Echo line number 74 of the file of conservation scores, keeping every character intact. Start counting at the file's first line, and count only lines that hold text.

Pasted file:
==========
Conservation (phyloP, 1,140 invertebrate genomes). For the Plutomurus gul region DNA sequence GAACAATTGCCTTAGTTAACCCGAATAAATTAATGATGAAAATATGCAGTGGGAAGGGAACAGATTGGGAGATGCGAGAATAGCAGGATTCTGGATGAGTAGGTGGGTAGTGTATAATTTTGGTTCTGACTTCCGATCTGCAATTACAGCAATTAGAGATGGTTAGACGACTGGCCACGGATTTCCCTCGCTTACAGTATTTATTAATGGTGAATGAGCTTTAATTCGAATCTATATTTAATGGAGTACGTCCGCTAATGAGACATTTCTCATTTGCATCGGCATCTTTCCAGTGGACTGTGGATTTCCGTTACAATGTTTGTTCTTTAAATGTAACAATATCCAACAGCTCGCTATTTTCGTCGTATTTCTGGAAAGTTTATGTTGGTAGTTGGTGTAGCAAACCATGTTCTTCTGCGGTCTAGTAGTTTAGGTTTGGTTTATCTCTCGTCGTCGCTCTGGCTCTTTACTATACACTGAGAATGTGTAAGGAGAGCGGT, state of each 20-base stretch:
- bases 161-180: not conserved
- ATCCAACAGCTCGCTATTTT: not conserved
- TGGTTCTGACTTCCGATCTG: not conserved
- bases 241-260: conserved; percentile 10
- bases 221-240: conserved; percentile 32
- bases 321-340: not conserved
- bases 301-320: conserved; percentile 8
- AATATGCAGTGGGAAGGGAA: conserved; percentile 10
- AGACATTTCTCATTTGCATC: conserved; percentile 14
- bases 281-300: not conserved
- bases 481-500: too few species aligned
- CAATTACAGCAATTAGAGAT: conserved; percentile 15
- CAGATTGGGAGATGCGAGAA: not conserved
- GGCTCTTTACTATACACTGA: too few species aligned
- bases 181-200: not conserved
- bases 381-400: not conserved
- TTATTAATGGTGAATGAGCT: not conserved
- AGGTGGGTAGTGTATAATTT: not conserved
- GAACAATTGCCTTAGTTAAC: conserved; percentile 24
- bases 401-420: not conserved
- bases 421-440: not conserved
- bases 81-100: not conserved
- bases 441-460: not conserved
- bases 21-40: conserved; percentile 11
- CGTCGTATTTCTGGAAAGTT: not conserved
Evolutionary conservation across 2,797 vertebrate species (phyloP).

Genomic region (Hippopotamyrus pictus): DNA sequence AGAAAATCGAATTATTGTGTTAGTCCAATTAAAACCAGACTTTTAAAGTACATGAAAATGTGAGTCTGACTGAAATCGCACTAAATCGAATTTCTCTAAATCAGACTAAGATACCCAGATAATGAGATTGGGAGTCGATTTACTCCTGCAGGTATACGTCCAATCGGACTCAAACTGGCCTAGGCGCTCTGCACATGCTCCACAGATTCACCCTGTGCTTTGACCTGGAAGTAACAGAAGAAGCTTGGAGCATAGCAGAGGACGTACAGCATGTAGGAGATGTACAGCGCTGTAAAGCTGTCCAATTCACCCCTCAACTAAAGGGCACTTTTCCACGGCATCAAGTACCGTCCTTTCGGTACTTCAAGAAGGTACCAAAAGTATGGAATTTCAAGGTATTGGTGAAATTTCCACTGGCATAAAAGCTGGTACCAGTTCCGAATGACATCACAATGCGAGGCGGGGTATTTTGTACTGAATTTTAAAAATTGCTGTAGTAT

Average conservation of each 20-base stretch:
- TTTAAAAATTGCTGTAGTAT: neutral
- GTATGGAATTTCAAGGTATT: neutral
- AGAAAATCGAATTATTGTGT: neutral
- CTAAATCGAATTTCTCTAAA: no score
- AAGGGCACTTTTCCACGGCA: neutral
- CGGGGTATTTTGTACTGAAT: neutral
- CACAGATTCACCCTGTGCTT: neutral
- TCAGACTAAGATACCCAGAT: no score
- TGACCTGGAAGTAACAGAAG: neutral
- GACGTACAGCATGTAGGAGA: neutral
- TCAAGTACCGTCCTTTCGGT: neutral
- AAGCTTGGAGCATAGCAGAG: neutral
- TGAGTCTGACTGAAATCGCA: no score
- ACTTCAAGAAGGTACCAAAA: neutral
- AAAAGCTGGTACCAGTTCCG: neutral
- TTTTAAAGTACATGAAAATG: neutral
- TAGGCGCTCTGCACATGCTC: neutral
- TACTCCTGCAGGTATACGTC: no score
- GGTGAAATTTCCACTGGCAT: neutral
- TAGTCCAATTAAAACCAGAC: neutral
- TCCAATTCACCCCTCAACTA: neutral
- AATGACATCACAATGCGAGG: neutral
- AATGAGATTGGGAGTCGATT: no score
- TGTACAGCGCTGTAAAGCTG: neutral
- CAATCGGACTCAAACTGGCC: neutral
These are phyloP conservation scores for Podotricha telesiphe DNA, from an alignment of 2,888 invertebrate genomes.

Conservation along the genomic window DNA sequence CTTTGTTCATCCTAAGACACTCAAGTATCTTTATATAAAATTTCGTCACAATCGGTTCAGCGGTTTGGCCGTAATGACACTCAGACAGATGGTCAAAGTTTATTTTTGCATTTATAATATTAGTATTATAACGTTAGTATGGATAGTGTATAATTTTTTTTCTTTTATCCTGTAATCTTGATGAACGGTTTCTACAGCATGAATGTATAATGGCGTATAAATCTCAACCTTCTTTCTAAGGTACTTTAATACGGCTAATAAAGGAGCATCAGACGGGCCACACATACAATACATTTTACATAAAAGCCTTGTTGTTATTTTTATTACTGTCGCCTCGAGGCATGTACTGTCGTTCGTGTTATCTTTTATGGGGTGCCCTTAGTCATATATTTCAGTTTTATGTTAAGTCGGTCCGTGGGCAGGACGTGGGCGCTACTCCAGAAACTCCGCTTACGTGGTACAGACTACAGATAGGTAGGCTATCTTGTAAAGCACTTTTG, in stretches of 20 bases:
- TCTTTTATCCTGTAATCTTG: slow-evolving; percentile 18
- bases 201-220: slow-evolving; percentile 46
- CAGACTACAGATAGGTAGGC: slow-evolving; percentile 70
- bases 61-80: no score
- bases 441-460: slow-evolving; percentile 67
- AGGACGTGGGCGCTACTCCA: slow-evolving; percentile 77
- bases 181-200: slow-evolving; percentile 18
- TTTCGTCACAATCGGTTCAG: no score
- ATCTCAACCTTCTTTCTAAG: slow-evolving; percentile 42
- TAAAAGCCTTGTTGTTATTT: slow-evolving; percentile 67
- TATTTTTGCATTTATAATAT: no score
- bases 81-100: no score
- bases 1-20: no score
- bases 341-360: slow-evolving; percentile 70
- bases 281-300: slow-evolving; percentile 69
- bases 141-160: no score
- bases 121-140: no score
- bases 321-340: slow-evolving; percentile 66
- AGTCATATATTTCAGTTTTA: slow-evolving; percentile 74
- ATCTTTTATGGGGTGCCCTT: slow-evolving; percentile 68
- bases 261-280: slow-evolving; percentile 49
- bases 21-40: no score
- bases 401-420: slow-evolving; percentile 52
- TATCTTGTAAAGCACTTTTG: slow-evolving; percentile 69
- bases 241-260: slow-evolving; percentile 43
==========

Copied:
- bases 321-340: slow-evolving; percentile 66